It’s very similar to sugar but has very little insulin impact at least according to one study I found. You can buy it on Amazon but it’s definitely not common…
I just read an article on this and came here to see what the low down was. I have seen it in my local health food store, but those people also sell fructose as a sweetener!
I am interested in its baking properties and if its safe to use. As a long time cook and baker, I am constantly exploring on Keto to find certain things-a “crisp” cookie, baked goods that dont crumble, increased rise with breads and things and Ive made some progress with things like protein powder. So since its been a year, Im wondering if anyone has thoughts or experience with this.
I’m a big fan of allulose – it does undergo the maillard reaction and you can do great things with it. I’m using it for making keto candy! Just got on Amazon a few weeks ago. There are many, many studies showing allulose has beneficial health impacts – increases insulin sensitivity, decreases blood glucose a little, even raises basal metabolic rate a little – and has no serious negative effects except that some people get gastric distress/bloating from it.
Tagatose hasn’t really caught on and I think the health picture is less clear. Here’s one study looking at allulose, sorbose and tagatose:
Hepatic lipogenic enzyme activity was lowered by d‐allulose and d‐sorbose but increased by d‐tagatose. Faecal fatty acid excretion was non‐significantly decreased by d‐allulose, but significantly increased by d‐sorbose without affecting faecal steroid excretion. A trend toward reduced adipose tissue weight was observed in groups fed rare sugars. Serum adiponectin levels were decreased by d‐sorbose relative to the control. Gene expression of cholesterol metabolism‐related liver proteins tended to be down‐regulated by d‐allulose and d‐sorbose but not by d‐tagatose.
Well I don’t want my hepatic lipogenic enzymes upregulated! So… allulose. Give that a go.
So how is your candy making going? Ive been pleasantly surprised by the carmelization i get from swerve, which Im assuming is the Inulin.
These new untested things make me a bit nervous, since I know what fructose does…How sweet is the allulose and how does its volume measure up? I end up using swerve a lot just due to the bulking aspect.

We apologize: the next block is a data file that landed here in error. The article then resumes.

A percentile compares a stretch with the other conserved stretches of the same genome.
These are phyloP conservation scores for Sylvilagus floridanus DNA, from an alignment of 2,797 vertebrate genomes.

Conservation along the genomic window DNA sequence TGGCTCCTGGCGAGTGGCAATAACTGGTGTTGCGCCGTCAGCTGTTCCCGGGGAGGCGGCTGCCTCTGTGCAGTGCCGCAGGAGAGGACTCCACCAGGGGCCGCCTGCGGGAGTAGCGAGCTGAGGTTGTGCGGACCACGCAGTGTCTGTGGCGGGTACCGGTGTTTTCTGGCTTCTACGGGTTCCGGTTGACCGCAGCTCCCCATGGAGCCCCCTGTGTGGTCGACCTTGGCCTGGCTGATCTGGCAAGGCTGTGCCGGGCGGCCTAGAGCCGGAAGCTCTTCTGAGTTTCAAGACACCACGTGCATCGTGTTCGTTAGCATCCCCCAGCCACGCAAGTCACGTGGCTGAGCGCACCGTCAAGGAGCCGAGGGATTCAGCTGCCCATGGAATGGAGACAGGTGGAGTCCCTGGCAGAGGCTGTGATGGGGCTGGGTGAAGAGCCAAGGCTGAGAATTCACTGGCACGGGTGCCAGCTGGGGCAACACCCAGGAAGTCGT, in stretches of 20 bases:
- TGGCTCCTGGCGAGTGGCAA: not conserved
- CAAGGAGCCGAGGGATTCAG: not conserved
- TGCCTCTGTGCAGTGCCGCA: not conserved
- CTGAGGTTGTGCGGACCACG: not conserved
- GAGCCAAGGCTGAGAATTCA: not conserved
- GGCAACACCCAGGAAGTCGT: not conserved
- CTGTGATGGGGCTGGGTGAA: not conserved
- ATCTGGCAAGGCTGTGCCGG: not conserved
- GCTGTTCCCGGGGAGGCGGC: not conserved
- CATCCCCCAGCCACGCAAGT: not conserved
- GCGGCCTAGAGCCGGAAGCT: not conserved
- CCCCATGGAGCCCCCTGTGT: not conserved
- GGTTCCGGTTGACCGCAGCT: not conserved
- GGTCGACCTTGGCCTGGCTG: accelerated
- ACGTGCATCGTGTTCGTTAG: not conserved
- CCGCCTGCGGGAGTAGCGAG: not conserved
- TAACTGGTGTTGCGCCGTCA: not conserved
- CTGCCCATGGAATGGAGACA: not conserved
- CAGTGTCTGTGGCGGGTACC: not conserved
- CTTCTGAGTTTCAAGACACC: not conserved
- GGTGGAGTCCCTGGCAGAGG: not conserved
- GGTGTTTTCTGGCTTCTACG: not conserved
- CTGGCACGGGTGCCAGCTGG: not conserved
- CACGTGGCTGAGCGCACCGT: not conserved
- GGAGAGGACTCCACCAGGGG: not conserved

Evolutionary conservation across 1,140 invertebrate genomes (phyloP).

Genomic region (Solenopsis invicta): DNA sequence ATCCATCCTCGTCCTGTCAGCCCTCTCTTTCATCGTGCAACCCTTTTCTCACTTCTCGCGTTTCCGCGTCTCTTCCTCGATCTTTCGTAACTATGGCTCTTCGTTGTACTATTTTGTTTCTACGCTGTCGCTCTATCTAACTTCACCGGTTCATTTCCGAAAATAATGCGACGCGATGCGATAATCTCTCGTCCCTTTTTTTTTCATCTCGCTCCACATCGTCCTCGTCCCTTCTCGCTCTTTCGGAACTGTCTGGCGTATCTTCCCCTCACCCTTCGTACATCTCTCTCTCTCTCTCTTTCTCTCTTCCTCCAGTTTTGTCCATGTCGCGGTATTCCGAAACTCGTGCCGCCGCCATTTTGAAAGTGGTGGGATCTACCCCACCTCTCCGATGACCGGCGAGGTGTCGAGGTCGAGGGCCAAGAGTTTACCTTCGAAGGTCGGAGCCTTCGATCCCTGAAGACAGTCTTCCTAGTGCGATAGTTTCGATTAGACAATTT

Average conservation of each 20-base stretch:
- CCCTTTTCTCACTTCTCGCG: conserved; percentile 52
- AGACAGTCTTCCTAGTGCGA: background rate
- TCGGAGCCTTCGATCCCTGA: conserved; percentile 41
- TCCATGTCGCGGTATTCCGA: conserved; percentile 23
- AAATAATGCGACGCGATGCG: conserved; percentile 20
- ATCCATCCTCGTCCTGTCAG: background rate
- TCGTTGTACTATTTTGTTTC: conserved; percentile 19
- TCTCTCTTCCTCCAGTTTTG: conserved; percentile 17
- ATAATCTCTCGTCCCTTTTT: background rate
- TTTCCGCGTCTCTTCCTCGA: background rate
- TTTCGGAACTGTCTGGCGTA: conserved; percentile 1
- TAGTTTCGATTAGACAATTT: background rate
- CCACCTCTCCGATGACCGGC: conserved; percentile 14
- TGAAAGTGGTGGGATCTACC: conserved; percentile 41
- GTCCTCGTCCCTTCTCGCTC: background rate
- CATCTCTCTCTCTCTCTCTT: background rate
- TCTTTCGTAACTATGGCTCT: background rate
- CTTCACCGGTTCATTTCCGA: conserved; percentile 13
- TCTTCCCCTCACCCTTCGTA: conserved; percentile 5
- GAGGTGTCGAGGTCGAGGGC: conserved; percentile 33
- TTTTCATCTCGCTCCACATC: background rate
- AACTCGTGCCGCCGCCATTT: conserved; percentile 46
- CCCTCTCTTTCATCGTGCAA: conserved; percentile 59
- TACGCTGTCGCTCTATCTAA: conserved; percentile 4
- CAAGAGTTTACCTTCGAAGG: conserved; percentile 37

I am thrilled at our results so far. I plan to sell them at a booth at Ketofest this year! (also at Low Carb Denver and KetoCon and a few other places). We just started selling on Amazon a few weeks ago, I’m working on pitching to major retailers… minor ones too
Allulose has proven to be excellent for homemade ice cream for us (I posted a recipe elsewhere on this forum), I mean the quality we get is equal to or better than Haagen Dazs and I’m not giving it any points for being low-carb, I mean it’s just as good as full-sugar premium ice cream. Allulose lowers the freezing point a bit so the ice cream remains scoopably soft even straight from the freezer, unlike halo top and other ice creams made with sugar alcohols.
The allulose mouth feel is almost like sugar but a little less syrupy, and it’s only 70% as sweet as sugar when used 1:1 per volume with table sugar. Functionally this has worked out just fine for my taste buds, because I’ve gotten used to less-sweet things, but some normies who’ve tasted my candy have complained it’s not sweet enough. sigh. Others have been unable to tell a difference between allulose and sugar.
It caramelizes actually better than sugar, at a lower temperature, and does fun things which @richard has experimented with. The caramelization means you can use it in baked goods to get crunch and structure but it’s VERY touchy here and tbh we haven’t mastered it. But I find ketofied baked goods are a real trigger food for me if they’re actually good so I haven’t explored this much.
The important caveat – it is mostly not digested in the stomach, and mostly not digested much at all, but some people’s gut biomes seem to interact with it and cause gas/bloating in a dose-dependent fashion, meaning, well, go easy. TANSTAAFL.
Awesome. I am very interested in this aspect of keto baking and cooking and its hard to find a good place where the “chemistry” if you will, of keto cooking is discussed.I was a little afraid when I started Keto I would never bake or cook again at the level I did prior due to no flour no sugar etc, but I have been pleasantly surprised at where my cooking has gone with Keto and I love it. I would love to start a keto-fied bakery.